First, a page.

I'm at my 5-year college reunion right now. More specifically, I'm in the student center waiting for all the drunken assholes to pass out, since they're partying all over the dorm. I haven't quite made it to bed yet, after working Thursday and coming in off the redeye flight yesterday morning; I was in bed around 2:30 AM when they took over my floor, which got me sort of jazzed up: I went to school with these people and I know exactly how juvenile they are, so I don't want to piss them off and incur whatever excitement they feel appropriate. (Quite apart from me, there was already Vaseline on the toilet seat I'm supposed to share with 3 other rooms, at least two of which have women living in them. Yes, these people are a class act. Yes, they're 27 years old, like me.)
At the same time, part of me imagines some alcohol-sodden shitstick charging at me; relishes the idea of using aikido to let himself fall into a wall and pass out, using my awareness and ability to move (to say nothing of my sobriety) to deal with any others. I consider strongly that in reality I would probably get hurt even if I fended off everyone else. This wondering if one's martial art "really works" is called "brown-belt syndrome"; acknowledging the more likely reality is "better judgement"; this whole series of revenge fantasies is Chris's traditional way of dealing with being powerless despite moral correctness.
I lay there, and when the most rambunctious assholes had died down, I went out and asked if they could take it outside. Instead they took it to the first floor lobby, which must have sucked for the people trying to sleep on the first floor, but it was a start. I still didn't sleep, because I didn't feel safe, so I put on my jacket to walk around. As I stood in the doorway of the lobby, one guy I know, cackling like someone on the wrong kind of psychoactive drug, threw a water bottle against the wall. Liking this, he tried a paper bag; unsatisfied, he picked up an open bowl of onion dip, and flung it against the wall. He sort of hooked it, splattering the wall and me in a sprawling 100-degree arc.
At that instant I realized what I had long suspected: that I truly, honestly, despise the overwhelming majority of the people in my graduating class. It's not because I think I'm better than them; it's because I know it, because I show it every day in the choices I make, in how I hold myself and in how I treat people. I'm better than them because, after 27 years of pain, joy, mistakes, and wisdom, I can moderate my drinking, and when drunk, I can manage my behavior and act with consideration and concern for others. Because I don't stand in a dormitory hallway at 3:30 in the morning screaming at the top of my lungs, "EVERYBODY WAKE UP!!!!". And I don't let my friends do it, either.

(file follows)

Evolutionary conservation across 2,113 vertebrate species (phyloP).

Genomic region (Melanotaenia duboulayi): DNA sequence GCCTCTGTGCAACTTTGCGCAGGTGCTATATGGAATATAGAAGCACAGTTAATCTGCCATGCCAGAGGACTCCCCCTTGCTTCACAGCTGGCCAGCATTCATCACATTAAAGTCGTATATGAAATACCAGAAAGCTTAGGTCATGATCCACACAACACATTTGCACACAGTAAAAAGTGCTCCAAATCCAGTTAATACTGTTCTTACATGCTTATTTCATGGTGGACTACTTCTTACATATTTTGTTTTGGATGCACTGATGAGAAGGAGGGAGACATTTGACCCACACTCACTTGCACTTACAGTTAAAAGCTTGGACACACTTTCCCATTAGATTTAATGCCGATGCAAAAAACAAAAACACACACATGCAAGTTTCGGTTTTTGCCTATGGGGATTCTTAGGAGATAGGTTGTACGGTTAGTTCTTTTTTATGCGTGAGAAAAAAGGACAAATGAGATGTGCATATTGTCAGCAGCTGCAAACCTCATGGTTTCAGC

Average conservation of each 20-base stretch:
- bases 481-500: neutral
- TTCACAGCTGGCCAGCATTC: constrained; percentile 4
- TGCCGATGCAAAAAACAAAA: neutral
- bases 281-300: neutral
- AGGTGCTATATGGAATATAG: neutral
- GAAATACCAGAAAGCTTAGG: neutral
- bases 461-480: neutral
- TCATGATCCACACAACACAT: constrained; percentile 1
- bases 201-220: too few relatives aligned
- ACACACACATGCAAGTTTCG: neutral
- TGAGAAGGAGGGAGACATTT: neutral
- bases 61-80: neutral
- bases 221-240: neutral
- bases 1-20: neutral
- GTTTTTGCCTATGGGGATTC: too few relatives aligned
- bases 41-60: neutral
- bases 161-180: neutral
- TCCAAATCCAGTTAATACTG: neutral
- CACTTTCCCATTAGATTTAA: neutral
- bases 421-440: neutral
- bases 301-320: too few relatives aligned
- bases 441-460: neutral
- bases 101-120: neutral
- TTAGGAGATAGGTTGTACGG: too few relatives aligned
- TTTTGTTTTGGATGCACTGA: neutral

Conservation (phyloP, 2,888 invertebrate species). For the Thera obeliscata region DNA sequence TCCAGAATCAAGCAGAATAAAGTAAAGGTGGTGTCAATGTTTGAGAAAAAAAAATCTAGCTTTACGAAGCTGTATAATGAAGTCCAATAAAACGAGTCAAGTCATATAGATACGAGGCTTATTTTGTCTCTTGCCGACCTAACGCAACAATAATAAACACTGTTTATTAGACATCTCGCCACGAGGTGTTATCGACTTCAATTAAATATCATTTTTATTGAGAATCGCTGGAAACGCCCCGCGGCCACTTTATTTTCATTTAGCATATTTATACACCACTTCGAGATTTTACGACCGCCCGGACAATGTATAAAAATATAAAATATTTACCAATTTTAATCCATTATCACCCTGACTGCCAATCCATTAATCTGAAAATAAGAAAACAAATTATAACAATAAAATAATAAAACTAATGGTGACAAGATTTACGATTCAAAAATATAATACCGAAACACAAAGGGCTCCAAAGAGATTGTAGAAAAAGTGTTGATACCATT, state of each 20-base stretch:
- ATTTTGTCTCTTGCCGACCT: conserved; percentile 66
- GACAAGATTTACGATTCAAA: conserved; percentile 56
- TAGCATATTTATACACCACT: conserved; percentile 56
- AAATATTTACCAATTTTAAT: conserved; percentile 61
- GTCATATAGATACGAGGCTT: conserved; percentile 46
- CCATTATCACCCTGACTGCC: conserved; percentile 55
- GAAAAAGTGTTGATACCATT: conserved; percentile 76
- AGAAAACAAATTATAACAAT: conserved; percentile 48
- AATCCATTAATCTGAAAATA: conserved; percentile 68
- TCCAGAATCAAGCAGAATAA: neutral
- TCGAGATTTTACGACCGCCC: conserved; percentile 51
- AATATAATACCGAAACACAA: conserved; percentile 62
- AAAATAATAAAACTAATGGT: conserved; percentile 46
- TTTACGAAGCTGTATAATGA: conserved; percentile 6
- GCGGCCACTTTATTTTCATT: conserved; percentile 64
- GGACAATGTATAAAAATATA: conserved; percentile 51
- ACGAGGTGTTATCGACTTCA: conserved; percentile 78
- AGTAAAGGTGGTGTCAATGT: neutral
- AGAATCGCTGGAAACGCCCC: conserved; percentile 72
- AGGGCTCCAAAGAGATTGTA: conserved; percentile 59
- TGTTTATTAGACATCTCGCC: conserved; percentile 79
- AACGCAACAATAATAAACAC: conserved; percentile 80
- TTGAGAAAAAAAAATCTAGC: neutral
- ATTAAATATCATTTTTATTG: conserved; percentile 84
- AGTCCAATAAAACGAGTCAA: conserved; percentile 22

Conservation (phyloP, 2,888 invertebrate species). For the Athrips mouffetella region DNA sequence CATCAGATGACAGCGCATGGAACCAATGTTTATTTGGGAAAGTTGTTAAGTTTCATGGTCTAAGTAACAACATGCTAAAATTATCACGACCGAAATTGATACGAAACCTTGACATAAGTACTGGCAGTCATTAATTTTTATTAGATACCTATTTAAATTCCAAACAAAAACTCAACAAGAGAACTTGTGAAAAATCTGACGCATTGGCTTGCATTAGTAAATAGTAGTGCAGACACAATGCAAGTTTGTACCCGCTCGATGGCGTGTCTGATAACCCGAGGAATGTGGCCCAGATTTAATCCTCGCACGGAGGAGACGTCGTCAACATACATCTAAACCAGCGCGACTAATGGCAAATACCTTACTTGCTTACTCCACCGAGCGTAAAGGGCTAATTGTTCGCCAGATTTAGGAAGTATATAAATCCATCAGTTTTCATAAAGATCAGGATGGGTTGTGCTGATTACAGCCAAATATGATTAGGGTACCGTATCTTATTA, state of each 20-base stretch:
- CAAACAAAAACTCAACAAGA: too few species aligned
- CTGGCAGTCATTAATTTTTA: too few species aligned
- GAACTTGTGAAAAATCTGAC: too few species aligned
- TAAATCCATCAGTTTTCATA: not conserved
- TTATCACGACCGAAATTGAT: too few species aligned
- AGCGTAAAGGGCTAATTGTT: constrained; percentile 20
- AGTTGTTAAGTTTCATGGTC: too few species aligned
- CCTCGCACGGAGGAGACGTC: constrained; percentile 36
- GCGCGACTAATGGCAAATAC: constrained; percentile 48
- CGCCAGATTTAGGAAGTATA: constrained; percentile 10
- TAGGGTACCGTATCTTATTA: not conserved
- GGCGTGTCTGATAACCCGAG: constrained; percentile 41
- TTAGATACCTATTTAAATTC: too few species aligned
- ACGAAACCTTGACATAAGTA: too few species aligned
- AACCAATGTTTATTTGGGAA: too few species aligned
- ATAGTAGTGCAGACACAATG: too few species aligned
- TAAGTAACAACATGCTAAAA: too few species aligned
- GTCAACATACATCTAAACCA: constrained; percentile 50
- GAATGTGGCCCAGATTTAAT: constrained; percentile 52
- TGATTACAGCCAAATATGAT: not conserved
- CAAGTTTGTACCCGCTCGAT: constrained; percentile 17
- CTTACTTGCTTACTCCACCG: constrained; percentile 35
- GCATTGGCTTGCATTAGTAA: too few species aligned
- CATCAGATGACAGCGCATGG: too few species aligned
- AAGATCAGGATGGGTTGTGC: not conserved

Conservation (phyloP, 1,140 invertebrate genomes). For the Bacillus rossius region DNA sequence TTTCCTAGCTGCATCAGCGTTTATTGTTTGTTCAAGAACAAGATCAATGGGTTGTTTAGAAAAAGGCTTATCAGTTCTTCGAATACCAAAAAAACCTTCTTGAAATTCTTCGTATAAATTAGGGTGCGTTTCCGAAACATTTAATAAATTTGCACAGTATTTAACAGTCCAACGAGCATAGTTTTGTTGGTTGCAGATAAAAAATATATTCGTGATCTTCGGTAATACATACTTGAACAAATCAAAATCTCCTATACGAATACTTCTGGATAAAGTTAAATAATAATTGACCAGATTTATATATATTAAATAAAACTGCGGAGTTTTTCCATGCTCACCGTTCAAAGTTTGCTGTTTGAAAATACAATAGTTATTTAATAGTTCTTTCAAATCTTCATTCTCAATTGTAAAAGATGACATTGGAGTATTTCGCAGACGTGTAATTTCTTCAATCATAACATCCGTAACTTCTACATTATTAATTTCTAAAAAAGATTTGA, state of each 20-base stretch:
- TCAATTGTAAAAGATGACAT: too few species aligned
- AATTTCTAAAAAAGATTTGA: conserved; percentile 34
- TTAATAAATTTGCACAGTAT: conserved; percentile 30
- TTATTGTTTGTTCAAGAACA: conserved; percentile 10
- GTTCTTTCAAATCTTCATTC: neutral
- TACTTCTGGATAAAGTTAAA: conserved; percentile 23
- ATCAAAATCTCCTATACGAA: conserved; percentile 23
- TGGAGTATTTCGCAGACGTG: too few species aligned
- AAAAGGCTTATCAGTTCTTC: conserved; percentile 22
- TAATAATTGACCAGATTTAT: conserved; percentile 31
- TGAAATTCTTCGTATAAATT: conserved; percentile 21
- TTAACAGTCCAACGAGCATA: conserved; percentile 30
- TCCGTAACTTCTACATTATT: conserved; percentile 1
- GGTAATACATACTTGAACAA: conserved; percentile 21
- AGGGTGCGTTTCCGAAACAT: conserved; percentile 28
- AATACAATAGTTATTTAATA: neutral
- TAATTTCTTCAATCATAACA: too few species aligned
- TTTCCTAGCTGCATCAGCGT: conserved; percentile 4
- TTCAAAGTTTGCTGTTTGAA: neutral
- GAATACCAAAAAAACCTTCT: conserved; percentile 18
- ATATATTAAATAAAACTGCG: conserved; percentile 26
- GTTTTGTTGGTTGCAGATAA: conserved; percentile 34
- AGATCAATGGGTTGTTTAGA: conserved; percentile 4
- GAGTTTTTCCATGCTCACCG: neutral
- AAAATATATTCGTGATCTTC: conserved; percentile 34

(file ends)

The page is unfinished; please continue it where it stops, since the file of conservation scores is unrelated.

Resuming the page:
This makes me sad. I like to give people chances. I want them to give me chances, too. I want so badly to not be disappointed by humanity, for people to live up to a fraction of their potential for kindness, wisdom, and decency, that just the wanting hurts sometimes. And Skidmore is absolutely the wrong fucking place to look.
This isn't a total loss, of course. I'm supposed to be here now, finishing unfinished business with some good people, hanging out a bit with some people I never met while I was here, and I get to see the family tomorrow. But right now, I'll be damned if I'm coming back for the next one.
Later in the day (I wrote the above around 5:30 AM), I'm still trying to figure out which buttons this is pushing and why, because no one else seems to be nearly as pissed about this as I am. So I had to stay up until after dawn to get some sleep because of people screaming in the hallway. Is that really such a big deal? I think this touches on various issues I've had before and during college, but I'm not sure what they are and I think they'll take a little while to sort out this week. Part of it is that I'm ashamed to be connected with these people, of what I get lumped in with when someone says "Class of 1999" when, for my part, I just wanted to go to sleep. My feelings seem to run contrary to everyone else's, so I wonder if I'm being arrogant or stuck up somehow. I don't think so; but how do I deal with these people who are fairly pleasant when sober, but seem to have this bizarre fear of growing up a bit and taking responsibility for themselves, instead of regarding binge drinking and vandalism as a preferred weekend hobby? I'm afraid my aikido is not far enough along to resolve the conflict.